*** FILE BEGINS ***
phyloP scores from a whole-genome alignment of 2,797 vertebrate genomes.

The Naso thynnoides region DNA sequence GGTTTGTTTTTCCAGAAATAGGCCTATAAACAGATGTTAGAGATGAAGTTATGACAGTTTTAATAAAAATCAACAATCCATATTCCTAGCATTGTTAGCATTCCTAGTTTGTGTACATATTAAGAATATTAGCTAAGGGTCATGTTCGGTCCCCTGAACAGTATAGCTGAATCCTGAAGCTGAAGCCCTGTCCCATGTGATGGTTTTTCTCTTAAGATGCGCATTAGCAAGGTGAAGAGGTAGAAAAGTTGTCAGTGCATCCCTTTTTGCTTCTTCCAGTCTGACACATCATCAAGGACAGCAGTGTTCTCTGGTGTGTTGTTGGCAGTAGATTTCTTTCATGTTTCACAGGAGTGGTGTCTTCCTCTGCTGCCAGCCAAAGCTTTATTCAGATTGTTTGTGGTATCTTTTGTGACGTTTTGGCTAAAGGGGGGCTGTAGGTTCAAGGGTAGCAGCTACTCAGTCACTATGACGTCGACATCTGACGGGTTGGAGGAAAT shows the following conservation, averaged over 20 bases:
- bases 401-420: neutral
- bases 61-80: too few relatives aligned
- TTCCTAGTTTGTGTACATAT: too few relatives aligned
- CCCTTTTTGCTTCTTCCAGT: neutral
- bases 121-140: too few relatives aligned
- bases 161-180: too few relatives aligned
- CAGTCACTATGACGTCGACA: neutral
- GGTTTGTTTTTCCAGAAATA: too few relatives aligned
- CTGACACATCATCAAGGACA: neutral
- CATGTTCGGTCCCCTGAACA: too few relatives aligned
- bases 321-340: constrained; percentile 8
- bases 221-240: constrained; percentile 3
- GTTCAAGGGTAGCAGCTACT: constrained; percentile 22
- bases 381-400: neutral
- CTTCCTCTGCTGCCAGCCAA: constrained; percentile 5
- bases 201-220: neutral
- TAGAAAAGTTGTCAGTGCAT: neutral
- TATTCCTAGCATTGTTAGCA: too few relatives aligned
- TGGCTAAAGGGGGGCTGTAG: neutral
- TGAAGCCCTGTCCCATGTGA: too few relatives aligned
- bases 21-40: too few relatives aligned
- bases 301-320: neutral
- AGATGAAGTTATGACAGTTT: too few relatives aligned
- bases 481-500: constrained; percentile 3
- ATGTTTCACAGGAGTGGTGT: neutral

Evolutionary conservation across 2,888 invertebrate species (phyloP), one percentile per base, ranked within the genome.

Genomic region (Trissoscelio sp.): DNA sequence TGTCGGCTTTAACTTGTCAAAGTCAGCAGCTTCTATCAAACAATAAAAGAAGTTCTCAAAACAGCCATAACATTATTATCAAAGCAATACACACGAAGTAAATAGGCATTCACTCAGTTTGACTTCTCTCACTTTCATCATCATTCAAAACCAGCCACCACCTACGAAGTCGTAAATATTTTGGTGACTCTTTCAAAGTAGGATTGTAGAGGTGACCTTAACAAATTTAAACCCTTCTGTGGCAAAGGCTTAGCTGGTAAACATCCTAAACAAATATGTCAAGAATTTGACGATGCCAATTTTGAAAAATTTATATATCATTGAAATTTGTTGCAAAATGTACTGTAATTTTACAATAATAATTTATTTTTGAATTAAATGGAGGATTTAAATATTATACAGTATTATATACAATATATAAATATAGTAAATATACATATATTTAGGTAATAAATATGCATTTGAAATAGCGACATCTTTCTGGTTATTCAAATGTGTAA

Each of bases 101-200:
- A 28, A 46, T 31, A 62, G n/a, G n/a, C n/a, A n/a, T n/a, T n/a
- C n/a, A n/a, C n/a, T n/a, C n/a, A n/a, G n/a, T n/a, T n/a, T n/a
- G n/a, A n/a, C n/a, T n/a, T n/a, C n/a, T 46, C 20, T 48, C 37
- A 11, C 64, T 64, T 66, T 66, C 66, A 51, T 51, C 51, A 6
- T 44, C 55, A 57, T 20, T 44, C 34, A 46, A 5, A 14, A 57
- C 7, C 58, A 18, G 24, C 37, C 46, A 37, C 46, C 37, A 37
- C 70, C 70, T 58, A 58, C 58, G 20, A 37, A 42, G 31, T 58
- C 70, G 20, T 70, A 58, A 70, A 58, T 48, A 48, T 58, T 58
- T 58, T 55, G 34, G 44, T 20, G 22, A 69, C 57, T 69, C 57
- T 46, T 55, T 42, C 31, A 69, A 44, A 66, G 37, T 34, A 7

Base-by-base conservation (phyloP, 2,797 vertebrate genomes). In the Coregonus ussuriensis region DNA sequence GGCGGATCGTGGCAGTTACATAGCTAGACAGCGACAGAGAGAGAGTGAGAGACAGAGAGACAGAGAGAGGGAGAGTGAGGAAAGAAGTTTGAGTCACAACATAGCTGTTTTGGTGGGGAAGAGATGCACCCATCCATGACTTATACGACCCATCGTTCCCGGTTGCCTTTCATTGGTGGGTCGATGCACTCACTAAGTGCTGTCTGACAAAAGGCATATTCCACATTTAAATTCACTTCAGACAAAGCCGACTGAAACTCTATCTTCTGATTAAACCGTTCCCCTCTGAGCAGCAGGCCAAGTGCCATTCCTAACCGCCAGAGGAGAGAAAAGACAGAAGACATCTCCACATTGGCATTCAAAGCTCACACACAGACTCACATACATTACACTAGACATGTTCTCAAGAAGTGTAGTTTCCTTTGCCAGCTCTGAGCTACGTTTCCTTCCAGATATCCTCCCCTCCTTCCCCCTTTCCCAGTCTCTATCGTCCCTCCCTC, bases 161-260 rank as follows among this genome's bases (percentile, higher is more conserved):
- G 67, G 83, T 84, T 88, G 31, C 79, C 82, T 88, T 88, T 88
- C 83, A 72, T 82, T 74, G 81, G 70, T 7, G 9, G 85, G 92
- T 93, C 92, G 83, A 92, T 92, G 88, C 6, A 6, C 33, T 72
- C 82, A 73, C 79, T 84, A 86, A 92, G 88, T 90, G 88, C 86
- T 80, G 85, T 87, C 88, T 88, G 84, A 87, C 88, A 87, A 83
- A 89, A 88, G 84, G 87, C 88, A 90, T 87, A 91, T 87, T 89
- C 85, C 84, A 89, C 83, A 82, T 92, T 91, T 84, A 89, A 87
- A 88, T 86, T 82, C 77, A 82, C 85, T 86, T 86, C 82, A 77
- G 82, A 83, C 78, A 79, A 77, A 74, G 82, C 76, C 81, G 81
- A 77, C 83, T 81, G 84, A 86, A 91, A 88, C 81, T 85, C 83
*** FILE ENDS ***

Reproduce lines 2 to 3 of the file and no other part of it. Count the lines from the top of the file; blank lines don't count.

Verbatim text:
The Naso thynnoides region DNA sequence GGTTTGTTTTTCCAGAAATAGGCCTATAAACAGATGTTAGAGATGAAGTTATGACAGTTTTAATAAAAATCAACAATCCATATTCCTAGCATTGTTAGCATTCCTAGTTTGTGTACATATTAAGAATATTAGCTAAGGGTCATGTTCGGTCCCCTGAACAGTATAGCTGAATCCTGAAGCTGAAGCCCTGTCCCATGTGATGGTTTTTCTCTTAAGATGCGCATTAGCAAGGTGAAGAGGTAGAAAAGTTGTCAGTGCATCCCTTTTTGCTTCTTCCAGTCTGACACATCATCAAGGACAGCAGTGTTCTCTGGTGTGTTGTTGGCAGTAGATTTCTTTCATGTTTCACAGGAGTGGTGTCTTCCTCTGCTGCCAGCCAAAGCTTTATTCAGATTGTTTGTGGTATCTTTTGTGACGTTTTGGCTAAAGGGGGGCTGTAGGTTCAAGGGTAGCAGCTACTCAGTCACTATGACGTCGACATCTGACGGGTTGGAGGAAAT shows the following conservation, averaged over 20 bases:
- bases 401-420: neutral